"There is a potential for radio to be rediscovered" by advertisers, Field said.
On Feb. 2, family-controlled Entercom announced it would merge with CBS Radio as part of a $4 billion tax-free stock deal. CBS is splitting off its radio operations to focus on television and streaming.
According to philly.com, Field said the merged entity, based in Bala Cynwyd, will be financially stable and locally focused on its audiences as the nation's No. 2 radio-station group, after debt-laden iHeartMedia.
Entercom/CBS Radio expects to sell 14 radio stations in six markets to comply with regulations of the Federal Communications Commission, which must approve the deal. The merged entity will own about 245 stations in most of the nation's top media markets. Shareholders in CBS Corp. and Entercom also have to approve it.
In a conference call Wednesday, Field told analysts that radio has a broad national reach and loyal daytime listeners but has "suffered from inaccurate perceptions and failed to grasp its vibrancy and effectiveness."
With CBS Radio, Field said, Entercom will have the scale to compete with other ad-based media and move the dial on perceptions. CBS Radio is about double the size of Entercom, which does not own radio stations in its hometown, Philadelphia. After the deal, Entercom — which has flown under the radar in this area for decades — will control the six Philadelphia CBS Radio stations, including all-news KYW and sports-talk WIP.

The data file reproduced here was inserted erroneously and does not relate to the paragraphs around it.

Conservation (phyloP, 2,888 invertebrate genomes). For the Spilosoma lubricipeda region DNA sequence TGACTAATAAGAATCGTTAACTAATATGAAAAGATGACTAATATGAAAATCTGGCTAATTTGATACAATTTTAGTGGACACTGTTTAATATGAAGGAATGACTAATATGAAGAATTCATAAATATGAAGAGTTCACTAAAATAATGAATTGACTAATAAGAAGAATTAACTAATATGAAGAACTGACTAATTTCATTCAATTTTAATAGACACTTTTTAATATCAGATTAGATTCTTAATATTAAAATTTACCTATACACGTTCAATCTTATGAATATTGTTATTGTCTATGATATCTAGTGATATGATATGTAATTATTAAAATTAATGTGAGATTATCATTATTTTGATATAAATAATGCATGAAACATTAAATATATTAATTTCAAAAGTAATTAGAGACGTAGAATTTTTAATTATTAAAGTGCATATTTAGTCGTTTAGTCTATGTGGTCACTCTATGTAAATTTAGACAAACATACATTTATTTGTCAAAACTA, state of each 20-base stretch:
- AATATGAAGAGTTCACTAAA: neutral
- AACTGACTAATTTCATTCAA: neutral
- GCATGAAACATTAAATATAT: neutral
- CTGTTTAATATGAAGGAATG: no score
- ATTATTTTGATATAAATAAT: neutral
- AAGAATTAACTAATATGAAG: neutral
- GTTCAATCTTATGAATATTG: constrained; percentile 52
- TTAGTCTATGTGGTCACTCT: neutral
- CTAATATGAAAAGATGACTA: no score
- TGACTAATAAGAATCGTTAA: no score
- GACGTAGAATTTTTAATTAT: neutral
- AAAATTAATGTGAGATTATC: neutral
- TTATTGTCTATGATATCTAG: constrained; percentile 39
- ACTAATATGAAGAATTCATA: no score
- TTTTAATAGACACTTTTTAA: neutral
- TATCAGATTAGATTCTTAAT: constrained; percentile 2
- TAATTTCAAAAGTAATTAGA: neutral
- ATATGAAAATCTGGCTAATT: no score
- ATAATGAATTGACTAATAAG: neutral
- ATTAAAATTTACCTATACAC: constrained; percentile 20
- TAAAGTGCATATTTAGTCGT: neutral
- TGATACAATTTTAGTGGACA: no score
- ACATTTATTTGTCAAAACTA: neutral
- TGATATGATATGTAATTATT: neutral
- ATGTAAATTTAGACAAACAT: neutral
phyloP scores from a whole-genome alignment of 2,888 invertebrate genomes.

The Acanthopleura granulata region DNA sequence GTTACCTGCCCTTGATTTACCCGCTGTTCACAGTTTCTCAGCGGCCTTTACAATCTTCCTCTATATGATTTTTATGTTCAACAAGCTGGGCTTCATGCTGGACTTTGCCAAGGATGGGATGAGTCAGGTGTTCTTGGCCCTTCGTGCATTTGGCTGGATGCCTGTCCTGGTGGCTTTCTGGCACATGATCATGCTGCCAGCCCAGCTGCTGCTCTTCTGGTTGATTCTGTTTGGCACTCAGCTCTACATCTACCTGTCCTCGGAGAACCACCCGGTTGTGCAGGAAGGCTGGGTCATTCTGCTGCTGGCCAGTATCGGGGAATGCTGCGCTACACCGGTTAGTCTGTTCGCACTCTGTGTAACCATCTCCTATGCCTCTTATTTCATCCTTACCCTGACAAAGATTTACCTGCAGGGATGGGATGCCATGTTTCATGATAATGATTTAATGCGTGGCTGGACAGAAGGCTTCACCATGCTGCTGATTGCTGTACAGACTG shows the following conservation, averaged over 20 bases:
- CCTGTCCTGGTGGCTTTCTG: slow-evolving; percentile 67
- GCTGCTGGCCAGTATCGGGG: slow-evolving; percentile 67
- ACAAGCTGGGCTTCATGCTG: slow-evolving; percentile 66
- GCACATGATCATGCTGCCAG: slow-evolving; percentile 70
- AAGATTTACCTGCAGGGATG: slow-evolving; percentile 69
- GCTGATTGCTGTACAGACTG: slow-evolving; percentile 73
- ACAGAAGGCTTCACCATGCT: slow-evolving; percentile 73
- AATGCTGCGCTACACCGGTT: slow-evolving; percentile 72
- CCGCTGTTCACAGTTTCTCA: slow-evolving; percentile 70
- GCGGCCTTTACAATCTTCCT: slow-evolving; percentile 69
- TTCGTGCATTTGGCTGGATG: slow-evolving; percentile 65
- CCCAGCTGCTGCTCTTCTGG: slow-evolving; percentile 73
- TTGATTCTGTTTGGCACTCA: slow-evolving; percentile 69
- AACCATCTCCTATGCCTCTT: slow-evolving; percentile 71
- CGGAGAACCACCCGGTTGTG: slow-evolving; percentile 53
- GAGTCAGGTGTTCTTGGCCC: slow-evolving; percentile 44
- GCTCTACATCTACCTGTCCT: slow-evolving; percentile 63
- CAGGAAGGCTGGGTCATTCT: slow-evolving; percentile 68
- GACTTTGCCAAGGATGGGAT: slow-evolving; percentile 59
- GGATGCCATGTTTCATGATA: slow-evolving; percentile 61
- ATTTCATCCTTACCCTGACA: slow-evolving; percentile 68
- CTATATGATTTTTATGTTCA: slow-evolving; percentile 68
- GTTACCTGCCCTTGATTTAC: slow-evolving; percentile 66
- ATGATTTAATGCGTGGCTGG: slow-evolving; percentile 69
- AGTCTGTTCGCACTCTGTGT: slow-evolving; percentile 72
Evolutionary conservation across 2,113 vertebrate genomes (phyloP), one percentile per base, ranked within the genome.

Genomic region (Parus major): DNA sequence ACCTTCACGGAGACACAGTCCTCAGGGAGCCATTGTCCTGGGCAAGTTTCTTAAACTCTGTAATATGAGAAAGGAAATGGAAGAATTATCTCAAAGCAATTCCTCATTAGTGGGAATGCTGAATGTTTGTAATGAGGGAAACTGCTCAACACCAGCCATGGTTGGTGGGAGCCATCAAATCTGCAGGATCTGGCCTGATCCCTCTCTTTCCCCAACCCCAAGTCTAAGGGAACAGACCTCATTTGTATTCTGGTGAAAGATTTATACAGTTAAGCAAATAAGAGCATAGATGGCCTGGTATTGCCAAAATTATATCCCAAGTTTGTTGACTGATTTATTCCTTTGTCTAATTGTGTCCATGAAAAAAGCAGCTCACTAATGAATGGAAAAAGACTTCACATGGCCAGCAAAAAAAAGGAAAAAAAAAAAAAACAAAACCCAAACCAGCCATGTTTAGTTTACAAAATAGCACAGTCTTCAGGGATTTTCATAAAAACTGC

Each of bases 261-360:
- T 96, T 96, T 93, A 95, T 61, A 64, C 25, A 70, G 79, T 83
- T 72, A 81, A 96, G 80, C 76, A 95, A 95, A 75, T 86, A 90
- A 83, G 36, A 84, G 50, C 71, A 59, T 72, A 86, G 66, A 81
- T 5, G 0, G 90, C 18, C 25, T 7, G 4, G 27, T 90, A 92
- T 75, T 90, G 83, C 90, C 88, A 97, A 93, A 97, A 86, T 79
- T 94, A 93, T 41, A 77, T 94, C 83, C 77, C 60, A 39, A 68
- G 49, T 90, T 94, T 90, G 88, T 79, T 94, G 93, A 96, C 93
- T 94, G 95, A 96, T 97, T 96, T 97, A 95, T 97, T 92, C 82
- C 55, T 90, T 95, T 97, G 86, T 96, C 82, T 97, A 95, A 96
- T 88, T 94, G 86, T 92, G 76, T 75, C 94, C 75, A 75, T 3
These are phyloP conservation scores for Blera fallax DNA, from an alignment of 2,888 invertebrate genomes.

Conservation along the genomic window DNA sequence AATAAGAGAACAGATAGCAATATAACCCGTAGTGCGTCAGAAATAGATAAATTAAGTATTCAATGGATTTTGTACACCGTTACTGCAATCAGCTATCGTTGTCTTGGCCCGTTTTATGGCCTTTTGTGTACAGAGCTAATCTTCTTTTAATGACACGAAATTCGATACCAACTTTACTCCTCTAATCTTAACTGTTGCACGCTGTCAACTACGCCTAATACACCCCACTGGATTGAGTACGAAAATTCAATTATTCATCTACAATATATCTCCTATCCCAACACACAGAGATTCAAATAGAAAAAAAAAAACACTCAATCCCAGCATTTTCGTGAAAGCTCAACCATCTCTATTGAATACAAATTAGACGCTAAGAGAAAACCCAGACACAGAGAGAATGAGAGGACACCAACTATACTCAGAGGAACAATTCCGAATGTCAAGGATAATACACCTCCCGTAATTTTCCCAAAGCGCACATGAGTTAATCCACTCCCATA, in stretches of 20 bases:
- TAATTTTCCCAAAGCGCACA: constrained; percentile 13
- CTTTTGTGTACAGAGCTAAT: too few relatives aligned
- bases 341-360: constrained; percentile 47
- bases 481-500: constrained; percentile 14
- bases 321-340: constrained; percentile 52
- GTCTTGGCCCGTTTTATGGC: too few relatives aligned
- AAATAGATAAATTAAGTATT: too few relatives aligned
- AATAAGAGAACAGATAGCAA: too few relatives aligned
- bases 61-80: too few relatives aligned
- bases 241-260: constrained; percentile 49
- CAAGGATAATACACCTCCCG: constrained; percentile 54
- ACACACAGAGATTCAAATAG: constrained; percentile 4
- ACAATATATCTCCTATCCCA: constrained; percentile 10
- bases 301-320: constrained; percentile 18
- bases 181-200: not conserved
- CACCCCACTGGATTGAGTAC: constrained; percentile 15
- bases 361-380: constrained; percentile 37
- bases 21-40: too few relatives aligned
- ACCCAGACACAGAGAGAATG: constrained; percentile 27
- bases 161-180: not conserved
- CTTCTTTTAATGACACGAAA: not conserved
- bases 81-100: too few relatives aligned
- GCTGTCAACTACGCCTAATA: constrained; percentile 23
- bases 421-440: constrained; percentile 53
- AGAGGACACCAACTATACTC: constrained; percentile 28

RadioWorld report the company is now focused on its pending merger, Field said, which is expected to be completed in the second half of 2017. The combined Entercom/CBS Radio will have 244 stations and operate in 23 of the top 25 radio markets, it says. The transaction is still subject to regulatory and Entercom stockholder approvals. The combination is expected to create the second largest radio group in terms of revenue in the country, trailing only iHeartMedia.
“We’ve already begun the early phases of transition and integration. This is going to be an impressive company with sufficient scale to compete with the likes of iHeartMedia and other larger national media. Going forward we will be positioned to capitalize on the rapidly growing areas of digital and events,” Field said.
He has been traveling with a team of Entercom executives to CBS Radio markets to visit properties; he noted that the company has handed back to the FCC the license of KDND(FM) in Sacramento, Calif., to help facilitate the CBS merger. Circumstances surrounding surrender of the license gained attention due to challenges filed with the FCC against the station’s license renewal. KDND gained notoriety for a fatality associated with a promotion called “Hold Your Wee for a Wii” contest in 2007. Several groups targeted the station’s license renewal process.